From the start of Minhwee Lee’s Borrowed Tongue, it feels like you’ve entered a different world. “Stone-Throwing” is an atmospheric ride that sits between genres. The foundations feels like a cross between Jazz and Blues accents presented in an indie folk fashion with a heavy bit of experimentation.

minhwee lee borrowed tongue

“Stone-Throwing” is only an instrumental track and it already sets the tone for the album. “Borrowed Tongue” expands a bit from that initial introduction and adds some folk accents mainly supported through the addition of a flute in the song’s introduction. Minhwee’s voice is haunting. While I’m not sure if this is done through the mixing and mastering of the album, it’s slightly warm and husk that follows the end of each syllable sticks in your ears. With eight songs, Borrowed Tongue might only be an EP, but the album is dense.

The vocals don’t simply present the lyrics, but mix among the instrumentals which change from song to song. The consistent pieces are always the vocals and guitar, but some songs add piano, bass, and additional percussion instruments. If I had to try to find any kind of similar artist, it’s kind of impossible because she has such an unique and addictive voice.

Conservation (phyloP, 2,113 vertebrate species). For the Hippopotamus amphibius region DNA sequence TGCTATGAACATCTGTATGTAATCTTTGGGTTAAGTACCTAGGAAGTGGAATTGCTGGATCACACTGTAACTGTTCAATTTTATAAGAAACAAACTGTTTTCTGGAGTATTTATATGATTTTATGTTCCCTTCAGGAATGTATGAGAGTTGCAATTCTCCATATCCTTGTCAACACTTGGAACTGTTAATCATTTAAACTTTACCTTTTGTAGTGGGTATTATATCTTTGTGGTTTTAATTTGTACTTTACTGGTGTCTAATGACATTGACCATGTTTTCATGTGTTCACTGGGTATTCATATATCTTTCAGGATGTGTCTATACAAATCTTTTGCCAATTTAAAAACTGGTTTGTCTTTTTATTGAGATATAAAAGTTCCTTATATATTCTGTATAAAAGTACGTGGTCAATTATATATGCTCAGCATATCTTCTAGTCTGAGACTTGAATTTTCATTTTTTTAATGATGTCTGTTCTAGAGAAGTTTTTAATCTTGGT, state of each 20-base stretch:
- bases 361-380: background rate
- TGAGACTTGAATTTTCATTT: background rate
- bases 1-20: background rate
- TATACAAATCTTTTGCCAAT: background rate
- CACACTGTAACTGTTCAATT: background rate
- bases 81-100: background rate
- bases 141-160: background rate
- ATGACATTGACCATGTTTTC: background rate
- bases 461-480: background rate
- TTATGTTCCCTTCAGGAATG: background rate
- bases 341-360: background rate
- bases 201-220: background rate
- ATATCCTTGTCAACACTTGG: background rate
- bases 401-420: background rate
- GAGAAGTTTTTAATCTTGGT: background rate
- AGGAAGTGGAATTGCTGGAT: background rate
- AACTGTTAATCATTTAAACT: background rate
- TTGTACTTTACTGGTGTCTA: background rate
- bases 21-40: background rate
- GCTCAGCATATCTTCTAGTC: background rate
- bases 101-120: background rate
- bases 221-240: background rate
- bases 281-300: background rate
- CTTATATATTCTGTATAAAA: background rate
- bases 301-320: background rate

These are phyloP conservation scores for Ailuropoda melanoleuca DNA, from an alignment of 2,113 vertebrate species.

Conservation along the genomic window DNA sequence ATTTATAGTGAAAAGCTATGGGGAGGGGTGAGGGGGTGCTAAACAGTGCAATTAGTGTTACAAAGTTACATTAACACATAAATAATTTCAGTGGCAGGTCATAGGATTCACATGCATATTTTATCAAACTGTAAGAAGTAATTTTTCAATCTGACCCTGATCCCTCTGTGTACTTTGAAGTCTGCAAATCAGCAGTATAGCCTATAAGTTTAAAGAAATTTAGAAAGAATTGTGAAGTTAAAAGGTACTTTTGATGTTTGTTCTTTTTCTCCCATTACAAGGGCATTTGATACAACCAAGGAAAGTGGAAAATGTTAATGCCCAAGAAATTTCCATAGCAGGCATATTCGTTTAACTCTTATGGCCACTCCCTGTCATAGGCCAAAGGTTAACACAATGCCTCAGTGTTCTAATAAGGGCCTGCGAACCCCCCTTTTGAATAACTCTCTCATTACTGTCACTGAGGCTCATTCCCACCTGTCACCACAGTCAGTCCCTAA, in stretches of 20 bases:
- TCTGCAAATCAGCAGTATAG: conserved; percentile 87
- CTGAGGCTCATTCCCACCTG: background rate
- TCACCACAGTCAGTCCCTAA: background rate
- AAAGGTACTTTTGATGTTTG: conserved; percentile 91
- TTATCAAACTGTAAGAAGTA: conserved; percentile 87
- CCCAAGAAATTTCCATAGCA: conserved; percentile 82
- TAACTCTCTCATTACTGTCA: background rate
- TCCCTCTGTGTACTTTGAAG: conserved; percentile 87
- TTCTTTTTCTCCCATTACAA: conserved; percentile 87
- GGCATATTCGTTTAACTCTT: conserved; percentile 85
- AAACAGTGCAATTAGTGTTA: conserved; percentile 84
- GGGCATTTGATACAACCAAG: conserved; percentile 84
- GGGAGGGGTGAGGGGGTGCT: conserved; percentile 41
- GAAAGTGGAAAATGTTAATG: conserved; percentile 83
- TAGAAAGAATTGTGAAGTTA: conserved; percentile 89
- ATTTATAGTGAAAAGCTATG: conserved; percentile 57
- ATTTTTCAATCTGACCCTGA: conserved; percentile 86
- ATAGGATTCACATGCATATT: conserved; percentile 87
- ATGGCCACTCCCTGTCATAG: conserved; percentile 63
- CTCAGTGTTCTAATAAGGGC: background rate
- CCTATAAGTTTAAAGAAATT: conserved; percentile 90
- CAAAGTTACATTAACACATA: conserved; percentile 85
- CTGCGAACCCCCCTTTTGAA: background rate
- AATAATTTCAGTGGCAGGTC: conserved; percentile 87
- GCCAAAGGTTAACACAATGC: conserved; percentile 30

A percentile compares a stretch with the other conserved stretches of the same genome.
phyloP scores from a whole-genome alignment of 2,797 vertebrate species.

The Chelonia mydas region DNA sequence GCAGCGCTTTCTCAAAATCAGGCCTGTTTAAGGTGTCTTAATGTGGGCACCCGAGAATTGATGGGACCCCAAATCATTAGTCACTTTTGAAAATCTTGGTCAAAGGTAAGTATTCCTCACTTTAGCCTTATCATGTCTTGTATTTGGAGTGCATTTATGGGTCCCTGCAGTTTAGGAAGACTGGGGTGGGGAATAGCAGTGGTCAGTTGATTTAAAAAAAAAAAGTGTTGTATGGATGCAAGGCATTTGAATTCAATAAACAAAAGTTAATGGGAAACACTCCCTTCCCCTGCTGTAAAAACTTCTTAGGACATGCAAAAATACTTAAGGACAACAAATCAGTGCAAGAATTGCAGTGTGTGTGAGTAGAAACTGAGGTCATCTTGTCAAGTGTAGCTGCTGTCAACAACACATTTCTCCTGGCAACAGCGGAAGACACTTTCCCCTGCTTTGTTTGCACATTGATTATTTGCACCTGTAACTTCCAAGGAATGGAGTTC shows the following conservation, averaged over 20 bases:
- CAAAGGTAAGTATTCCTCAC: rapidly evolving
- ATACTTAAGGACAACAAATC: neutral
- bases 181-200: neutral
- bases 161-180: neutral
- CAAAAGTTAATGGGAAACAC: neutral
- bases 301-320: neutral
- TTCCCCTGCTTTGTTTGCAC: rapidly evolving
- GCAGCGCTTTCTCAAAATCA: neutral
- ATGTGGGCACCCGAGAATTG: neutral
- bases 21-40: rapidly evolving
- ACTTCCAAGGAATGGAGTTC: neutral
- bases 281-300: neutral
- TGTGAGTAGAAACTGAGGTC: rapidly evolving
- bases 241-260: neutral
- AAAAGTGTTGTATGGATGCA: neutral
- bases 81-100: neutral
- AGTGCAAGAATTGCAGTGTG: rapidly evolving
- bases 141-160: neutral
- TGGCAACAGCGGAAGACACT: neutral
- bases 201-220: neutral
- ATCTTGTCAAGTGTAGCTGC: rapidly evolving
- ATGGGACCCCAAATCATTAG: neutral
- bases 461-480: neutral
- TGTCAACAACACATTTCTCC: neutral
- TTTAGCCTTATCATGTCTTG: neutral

Borrowed Tongue is amazing. As an EP, it can outshine a lot of full lengths. It’s one of those albums that you put on while drinking whiskey while it plays on a turntable. I think Borrowed Tongue is one of those albums that suceeeds more as a vinyl release because it feels like it was made for it.

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Korean Indie Editor-At-Large The person in the background watching over everything.